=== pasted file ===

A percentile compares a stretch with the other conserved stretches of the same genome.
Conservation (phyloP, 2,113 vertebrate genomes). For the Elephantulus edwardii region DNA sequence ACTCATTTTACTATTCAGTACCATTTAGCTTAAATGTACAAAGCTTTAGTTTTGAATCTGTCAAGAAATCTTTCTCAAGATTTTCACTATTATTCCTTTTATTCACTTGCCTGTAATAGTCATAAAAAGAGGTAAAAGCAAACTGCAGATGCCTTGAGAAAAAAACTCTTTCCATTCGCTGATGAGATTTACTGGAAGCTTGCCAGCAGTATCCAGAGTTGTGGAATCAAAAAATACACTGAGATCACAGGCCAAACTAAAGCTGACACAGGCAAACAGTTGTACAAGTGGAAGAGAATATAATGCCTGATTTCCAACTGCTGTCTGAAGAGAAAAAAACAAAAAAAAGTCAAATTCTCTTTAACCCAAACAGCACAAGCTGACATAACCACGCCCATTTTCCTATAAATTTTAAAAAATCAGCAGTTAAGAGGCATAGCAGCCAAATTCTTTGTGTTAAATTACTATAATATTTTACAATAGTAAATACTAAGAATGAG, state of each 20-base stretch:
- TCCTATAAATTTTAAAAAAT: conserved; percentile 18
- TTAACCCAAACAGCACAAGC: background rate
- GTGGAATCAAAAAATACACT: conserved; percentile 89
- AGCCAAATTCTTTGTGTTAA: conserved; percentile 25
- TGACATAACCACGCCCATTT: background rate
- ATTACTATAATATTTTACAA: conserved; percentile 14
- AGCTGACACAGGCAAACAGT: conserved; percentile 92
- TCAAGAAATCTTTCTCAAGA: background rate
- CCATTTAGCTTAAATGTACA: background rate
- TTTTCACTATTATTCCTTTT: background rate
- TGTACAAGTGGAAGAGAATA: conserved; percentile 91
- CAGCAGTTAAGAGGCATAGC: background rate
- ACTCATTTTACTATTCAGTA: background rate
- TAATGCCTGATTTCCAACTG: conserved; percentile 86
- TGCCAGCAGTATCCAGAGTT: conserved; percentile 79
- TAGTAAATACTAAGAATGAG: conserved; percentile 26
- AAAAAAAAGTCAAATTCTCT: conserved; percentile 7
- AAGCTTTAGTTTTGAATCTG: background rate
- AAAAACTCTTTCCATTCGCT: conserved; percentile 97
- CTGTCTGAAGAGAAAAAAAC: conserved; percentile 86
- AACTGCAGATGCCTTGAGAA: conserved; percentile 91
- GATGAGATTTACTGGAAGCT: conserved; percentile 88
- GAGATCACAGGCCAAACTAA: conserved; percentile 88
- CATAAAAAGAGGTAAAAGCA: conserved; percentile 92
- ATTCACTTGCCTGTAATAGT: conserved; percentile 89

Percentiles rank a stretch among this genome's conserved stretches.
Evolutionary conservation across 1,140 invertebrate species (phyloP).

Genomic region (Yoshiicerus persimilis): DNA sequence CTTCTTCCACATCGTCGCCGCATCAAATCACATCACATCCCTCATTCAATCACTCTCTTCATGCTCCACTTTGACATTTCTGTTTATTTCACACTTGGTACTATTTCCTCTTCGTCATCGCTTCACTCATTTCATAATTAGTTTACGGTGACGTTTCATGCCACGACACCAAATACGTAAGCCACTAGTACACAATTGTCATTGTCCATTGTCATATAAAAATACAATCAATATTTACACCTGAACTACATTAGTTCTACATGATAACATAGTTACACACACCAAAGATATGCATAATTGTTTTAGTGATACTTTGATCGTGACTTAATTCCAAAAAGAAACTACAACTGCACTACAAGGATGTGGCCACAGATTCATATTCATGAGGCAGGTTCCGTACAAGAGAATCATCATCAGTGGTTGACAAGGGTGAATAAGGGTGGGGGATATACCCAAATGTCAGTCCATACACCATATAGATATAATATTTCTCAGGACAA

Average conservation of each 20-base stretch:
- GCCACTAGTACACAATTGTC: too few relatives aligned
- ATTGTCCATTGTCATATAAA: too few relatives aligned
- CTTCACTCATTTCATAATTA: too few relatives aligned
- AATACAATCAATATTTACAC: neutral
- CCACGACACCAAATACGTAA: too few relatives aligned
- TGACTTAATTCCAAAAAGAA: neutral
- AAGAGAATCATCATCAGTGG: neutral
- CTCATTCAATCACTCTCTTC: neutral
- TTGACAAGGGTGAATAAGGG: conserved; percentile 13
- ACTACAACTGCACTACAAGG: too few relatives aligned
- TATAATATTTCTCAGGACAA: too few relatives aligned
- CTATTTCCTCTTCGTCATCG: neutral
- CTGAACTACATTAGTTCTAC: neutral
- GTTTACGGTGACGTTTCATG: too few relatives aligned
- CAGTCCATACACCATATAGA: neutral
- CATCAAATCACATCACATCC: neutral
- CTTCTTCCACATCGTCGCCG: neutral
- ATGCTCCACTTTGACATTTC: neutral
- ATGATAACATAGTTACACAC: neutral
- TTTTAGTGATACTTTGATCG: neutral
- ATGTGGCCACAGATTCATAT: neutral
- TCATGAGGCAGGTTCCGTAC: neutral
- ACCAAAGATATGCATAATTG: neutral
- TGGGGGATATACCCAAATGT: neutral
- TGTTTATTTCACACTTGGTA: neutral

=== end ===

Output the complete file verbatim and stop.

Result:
A percentile compares a stretch with the other conserved stretches of the same genome.
Conservation (phyloP, 2,113 vertebrate genomes). For the Elephantulus edwardii region DNA sequence ACTCATTTTACTATTCAGTACCATTTAGCTTAAATGTACAAAGCTTTAGTTTTGAATCTGTCAAGAAATCTTTCTCAAGATTTTCACTATTATTCCTTTTATTCACTTGCCTGTAATAGTCATAAAAAGAGGTAAAAGCAAACTGCAGATGCCTTGAGAAAAAAACTCTTTCCATTCGCTGATGAGATTTACTGGAAGCTTGCCAGCAGTATCCAGAGTTGTGGAATCAAAAAATACACTGAGATCACAGGCCAAACTAAAGCTGACACAGGCAAACAGTTGTACAAGTGGAAGAGAATATAATGCCTGATTTCCAACTGCTGTCTGAAGAGAAAAAAACAAAAAAAAGTCAAATTCTCTTTAACCCAAACAGCACAAGCTGACATAACCACGCCCATTTTCCTATAAATTTTAAAAAATCAGCAGTTAAGAGGCATAGCAGCCAAATTCTTTGTGTTAAATTACTATAATATTTTACAATAGTAAATACTAAGAATGAG, state of each 20-base stretch:
- TCCTATAAATTTTAAAAAAT: conserved; percentile 18
- TTAACCCAAACAGCACAAGC: background rate
- GTGGAATCAAAAAATACACT: conserved; percentile 89
- AGCCAAATTCTTTGTGTTAA: conserved; percentile 25
- TGACATAACCACGCCCATTT: background rate
- ATTACTATAATATTTTACAA: conserved; percentile 14
- AGCTGACACAGGCAAACAGT: conserved; percentile 92
- TCAAGAAATCTTTCTCAAGA: background rate
- CCATTTAGCTTAAATGTACA: background rate
- TTTTCACTATTATTCCTTTT: background rate
- TGTACAAGTGGAAGAGAATA: conserved; percentile 91
- CAGCAGTTAAGAGGCATAGC: background rate
- ACTCATTTTACTATTCAGTA: background rate
- TAATGCCTGATTTCCAACTG: conserved; percentile 86
- TGCCAGCAGTATCCAGAGTT: conserved; percentile 79
- TAGTAAATACTAAGAATGAG: conserved; percentile 26
- AAAAAAAAGTCAAATTCTCT: conserved; percentile 7
- AAGCTTTAGTTTTGAATCTG: background rate
- AAAAACTCTTTCCATTCGCT: conserved; percentile 97
- CTGTCTGAAGAGAAAAAAAC: conserved; percentile 86
- AACTGCAGATGCCTTGAGAA: conserved; percentile 91
- GATGAGATTTACTGGAAGCT: conserved; percentile 88
- GAGATCACAGGCCAAACTAA: conserved; percentile 88
- CATAAAAAGAGGTAAAAGCA: conserved; percentile 92
- ATTCACTTGCCTGTAATAGT: conserved; percentile 89

Percentiles rank a stretch among this genome's conserved stretches.
Evolutionary conservation across 1,140 invertebrate species (phyloP).

Genomic region (Yoshiicerus persimilis): DNA sequence CTTCTTCCACATCGTCGCCGCATCAAATCACATCACATCCCTCATTCAATCACTCTCTTCATGCTCCACTTTGACATTTCTGTTTATTTCACACTTGGTACTATTTCCTCTTCGTCATCGCTTCACTCATTTCATAATTAGTTTACGGTGACGTTTCATGCCACGACACCAAATACGTAAGCCACTAGTACACAATTGTCATTGTCCATTGTCATATAAAAATACAATCAATATTTACACCTGAACTACATTAGTTCTACATGATAACATAGTTACACACACCAAAGATATGCATAATTGTTTTAGTGATACTTTGATCGTGACTTAATTCCAAAAAGAAACTACAACTGCACTACAAGGATGTGGCCACAGATTCATATTCATGAGGCAGGTTCCGTACAAGAGAATCATCATCAGTGGTTGACAAGGGTGAATAAGGGTGGGGGATATACCCAAATGTCAGTCCATACACCATATAGATATAATATTTCTCAGGACAA

Average conservation of each 20-base stretch:
- GCCACTAGTACACAATTGTC: too few relatives aligned
- ATTGTCCATTGTCATATAAA: too few relatives aligned
- CTTCACTCATTTCATAATTA: too few relatives aligned
- AATACAATCAATATTTACAC: neutral
- CCACGACACCAAATACGTAA: too few relatives aligned
- TGACTTAATTCCAAAAAGAA: neutral
- AAGAGAATCATCATCAGTGG: neutral
- CTCATTCAATCACTCTCTTC: neutral
- TTGACAAGGGTGAATAAGGG: conserved; percentile 13
- ACTACAACTGCACTACAAGG: too few relatives aligned
- TATAATATTTCTCAGGACAA: too few relatives aligned
- CTATTTCCTCTTCGTCATCG: neutral
- CTGAACTACATTAGTTCTAC: neutral
- GTTTACGGTGACGTTTCATG: too few relatives aligned
- CAGTCCATACACCATATAGA: neutral
- CATCAAATCACATCACATCC: neutral
- CTTCTTCCACATCGTCGCCG: neutral
- ATGCTCCACTTTGACATTTC: neutral
- ATGATAACATAGTTACACAC: neutral
- TTTTAGTGATACTTTGATCG: neutral
- ATGTGGCCACAGATTCATAT: neutral
- TCATGAGGCAGGTTCCGTAC: neutral
- ACCAAAGATATGCATAATTG: neutral
- TGGGGGATATACCCAAATGT: neutral
- TGTTTATTTCACACTTGGTA: neutral